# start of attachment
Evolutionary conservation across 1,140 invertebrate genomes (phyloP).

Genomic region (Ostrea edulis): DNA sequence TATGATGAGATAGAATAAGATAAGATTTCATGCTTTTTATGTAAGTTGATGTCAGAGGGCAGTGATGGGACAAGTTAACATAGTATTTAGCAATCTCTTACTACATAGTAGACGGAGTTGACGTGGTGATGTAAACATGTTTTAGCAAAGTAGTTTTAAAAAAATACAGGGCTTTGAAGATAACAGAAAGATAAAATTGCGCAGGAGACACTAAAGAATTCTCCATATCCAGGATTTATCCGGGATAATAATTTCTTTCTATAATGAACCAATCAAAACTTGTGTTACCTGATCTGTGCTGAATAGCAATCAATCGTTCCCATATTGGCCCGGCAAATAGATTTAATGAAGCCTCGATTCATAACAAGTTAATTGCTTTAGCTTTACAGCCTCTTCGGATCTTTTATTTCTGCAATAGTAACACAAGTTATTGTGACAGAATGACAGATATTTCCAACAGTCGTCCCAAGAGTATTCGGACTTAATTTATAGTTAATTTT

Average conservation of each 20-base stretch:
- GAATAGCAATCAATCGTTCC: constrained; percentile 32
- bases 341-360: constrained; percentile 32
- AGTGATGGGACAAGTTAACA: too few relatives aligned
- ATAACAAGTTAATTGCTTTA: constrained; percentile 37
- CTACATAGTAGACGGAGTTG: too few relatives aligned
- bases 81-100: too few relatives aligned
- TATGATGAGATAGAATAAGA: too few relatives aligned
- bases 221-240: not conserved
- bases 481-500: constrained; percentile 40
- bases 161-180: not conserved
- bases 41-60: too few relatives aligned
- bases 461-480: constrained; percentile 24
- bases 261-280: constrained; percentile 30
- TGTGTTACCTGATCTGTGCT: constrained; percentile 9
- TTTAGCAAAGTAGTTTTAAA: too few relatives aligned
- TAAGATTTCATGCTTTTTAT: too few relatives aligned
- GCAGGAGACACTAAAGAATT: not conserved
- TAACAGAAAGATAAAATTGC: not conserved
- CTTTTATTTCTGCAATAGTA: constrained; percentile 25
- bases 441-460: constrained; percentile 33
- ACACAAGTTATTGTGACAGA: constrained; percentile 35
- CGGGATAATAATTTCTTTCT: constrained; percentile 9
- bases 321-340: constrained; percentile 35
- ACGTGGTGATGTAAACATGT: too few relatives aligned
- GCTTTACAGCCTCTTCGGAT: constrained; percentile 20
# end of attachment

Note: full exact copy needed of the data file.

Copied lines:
Evolutionary conservation across 1,140 invertebrate genomes (phyloP).

Genomic region (Ostrea edulis): DNA sequence TATGATGAGATAGAATAAGATAAGATTTCATGCTTTTTATGTAAGTTGATGTCAGAGGGCAGTGATGGGACAAGTTAACATAGTATTTAGCAATCTCTTACTACATAGTAGACGGAGTTGACGTGGTGATGTAAACATGTTTTAGCAAAGTAGTTTTAAAAAAATACAGGGCTTTGAAGATAACAGAAAGATAAAATTGCGCAGGAGACACTAAAGAATTCTCCATATCCAGGATTTATCCGGGATAATAATTTCTTTCTATAATGAACCAATCAAAACTTGTGTTACCTGATCTGTGCTGAATAGCAATCAATCGTTCCCATATTGGCCCGGCAAATAGATTTAATGAAGCCTCGATTCATAACAAGTTAATTGCTTTAGCTTTACAGCCTCTTCGGATCTTTTATTTCTGCAATAGTAACACAAGTTATTGTGACAGAATGACAGATATTTCCAACAGTCGTCCCAAGAGTATTCGGACTTAATTTATAGTTAATTTT

Average conservation of each 20-base stretch:
- GAATAGCAATCAATCGTTCC: constrained; percentile 32
- bases 341-360: constrained; percentile 32
- AGTGATGGGACAAGTTAACA: too few relatives aligned
- ATAACAAGTTAATTGCTTTA: constrained; percentile 37
- CTACATAGTAGACGGAGTTG: too few relatives aligned
- bases 81-100: too few relatives aligned
- TATGATGAGATAGAATAAGA: too few relatives aligned
- bases 221-240: not conserved
- bases 481-500: constrained; percentile 40
- bases 161-180: not conserved
- bases 41-60: too few relatives aligned
- bases 461-480: constrained; percentile 24
- bases 261-280: constrained; percentile 30
- TGTGTTACCTGATCTGTGCT: constrained; percentile 9
- TTTAGCAAAGTAGTTTTAAA: too few relatives aligned
- TAAGATTTCATGCTTTTTAT: too few relatives aligned
- GCAGGAGACACTAAAGAATT: not conserved
- TAACAGAAAGATAAAATTGC: not conserved
- CTTTTATTTCTGCAATAGTA: constrained; percentile 25
- bases 441-460: constrained; percentile 33
- ACACAAGTTATTGTGACAGA: constrained; percentile 35
- CGGGATAATAATTTCTTTCT: constrained; percentile 9
- bases 321-340: constrained; percentile 35
- ACGTGGTGATGTAAACATGT: too few relatives aligned
- GCTTTACAGCCTCTTCGGAT: constrained; percentile 20